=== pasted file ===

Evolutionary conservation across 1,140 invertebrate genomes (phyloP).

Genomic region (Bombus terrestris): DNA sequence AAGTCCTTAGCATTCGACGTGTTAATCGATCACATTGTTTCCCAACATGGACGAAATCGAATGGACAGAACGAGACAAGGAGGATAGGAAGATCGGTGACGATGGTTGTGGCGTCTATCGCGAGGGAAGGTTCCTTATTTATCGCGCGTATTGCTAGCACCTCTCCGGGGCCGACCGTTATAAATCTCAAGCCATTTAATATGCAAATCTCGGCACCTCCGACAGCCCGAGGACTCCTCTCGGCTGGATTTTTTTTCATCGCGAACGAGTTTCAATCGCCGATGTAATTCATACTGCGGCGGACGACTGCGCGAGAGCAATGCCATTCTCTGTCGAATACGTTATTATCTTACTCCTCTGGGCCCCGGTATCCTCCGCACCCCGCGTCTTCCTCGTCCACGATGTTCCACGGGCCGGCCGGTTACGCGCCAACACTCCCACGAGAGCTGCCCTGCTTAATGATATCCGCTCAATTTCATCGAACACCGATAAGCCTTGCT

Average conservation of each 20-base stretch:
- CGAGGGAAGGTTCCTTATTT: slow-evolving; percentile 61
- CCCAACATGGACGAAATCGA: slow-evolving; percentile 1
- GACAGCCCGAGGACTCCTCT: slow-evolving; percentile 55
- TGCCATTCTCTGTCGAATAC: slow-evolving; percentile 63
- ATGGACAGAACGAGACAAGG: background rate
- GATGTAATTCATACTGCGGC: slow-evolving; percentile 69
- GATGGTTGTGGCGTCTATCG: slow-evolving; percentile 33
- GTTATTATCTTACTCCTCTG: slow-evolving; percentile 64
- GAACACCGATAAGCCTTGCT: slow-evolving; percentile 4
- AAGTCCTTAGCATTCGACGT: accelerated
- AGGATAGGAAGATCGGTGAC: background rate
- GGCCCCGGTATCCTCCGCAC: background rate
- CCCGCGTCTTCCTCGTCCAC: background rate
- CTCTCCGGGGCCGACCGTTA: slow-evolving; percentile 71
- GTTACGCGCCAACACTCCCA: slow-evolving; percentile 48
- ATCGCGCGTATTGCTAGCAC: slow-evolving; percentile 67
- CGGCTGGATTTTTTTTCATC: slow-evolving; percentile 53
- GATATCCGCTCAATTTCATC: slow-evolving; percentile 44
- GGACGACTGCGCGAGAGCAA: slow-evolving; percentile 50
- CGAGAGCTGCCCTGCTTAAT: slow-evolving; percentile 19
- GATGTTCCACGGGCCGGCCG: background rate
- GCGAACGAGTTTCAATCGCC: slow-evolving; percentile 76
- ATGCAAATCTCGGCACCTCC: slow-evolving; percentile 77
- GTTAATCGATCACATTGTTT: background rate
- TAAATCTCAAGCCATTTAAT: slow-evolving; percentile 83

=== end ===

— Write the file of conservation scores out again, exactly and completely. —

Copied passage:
Evolutionary conservation across 1,140 invertebrate genomes (phyloP).

Genomic region (Bombus terrestris): DNA sequence AAGTCCTTAGCATTCGACGTGTTAATCGATCACATTGTTTCCCAACATGGACGAAATCGAATGGACAGAACGAGACAAGGAGGATAGGAAGATCGGTGACGATGGTTGTGGCGTCTATCGCGAGGGAAGGTTCCTTATTTATCGCGCGTATTGCTAGCACCTCTCCGGGGCCGACCGTTATAAATCTCAAGCCATTTAATATGCAAATCTCGGCACCTCCGACAGCCCGAGGACTCCTCTCGGCTGGATTTTTTTTCATCGCGAACGAGTTTCAATCGCCGATGTAATTCATACTGCGGCGGACGACTGCGCGAGAGCAATGCCATTCTCTGTCGAATACGTTATTATCTTACTCCTCTGGGCCCCGGTATCCTCCGCACCCCGCGTCTTCCTCGTCCACGATGTTCCACGGGCCGGCCGGTTACGCGCCAACACTCCCACGAGAGCTGCCCTGCTTAATGATATCCGCTCAATTTCATCGAACACCGATAAGCCTTGCT

Average conservation of each 20-base stretch:
- CGAGGGAAGGTTCCTTATTT: slow-evolving; percentile 61
- CCCAACATGGACGAAATCGA: slow-evolving; percentile 1
- GACAGCCCGAGGACTCCTCT: slow-evolving; percentile 55
- TGCCATTCTCTGTCGAATAC: slow-evolving; percentile 63
- ATGGACAGAACGAGACAAGG: background rate
- GATGTAATTCATACTGCGGC: slow-evolving; percentile 69
- GATGGTTGTGGCGTCTATCG: slow-evolving; percentile 33
- GTTATTATCTTACTCCTCTG: slow-evolving; percentile 64
- GAACACCGATAAGCCTTGCT: slow-evolving; percentile 4
- AAGTCCTTAGCATTCGACGT: accelerated
- AGGATAGGAAGATCGGTGAC: background rate
- GGCCCCGGTATCCTCCGCAC: background rate
- CCCGCGTCTTCCTCGTCCAC: background rate
- CTCTCCGGGGCCGACCGTTA: slow-evolving; percentile 71
- GTTACGCGCCAACACTCCCA: slow-evolving; percentile 48
- ATCGCGCGTATTGCTAGCAC: slow-evolving; percentile 67
- CGGCTGGATTTTTTTTCATC: slow-evolving; percentile 53
- GATATCCGCTCAATTTCATC: slow-evolving; percentile 44
- GGACGACTGCGCGAGAGCAA: slow-evolving; percentile 50
- CGAGAGCTGCCCTGCTTAAT: slow-evolving; percentile 19
- GATGTTCCACGGGCCGGCCG: background rate
- GCGAACGAGTTTCAATCGCC: slow-evolving; percentile 76
- ATGCAAATCTCGGCACCTCC: slow-evolving; percentile 77
- GTTAATCGATCACATTGTTT: background rate
- TAAATCTCAAGCCATTTAAT: slow-evolving; percentile 83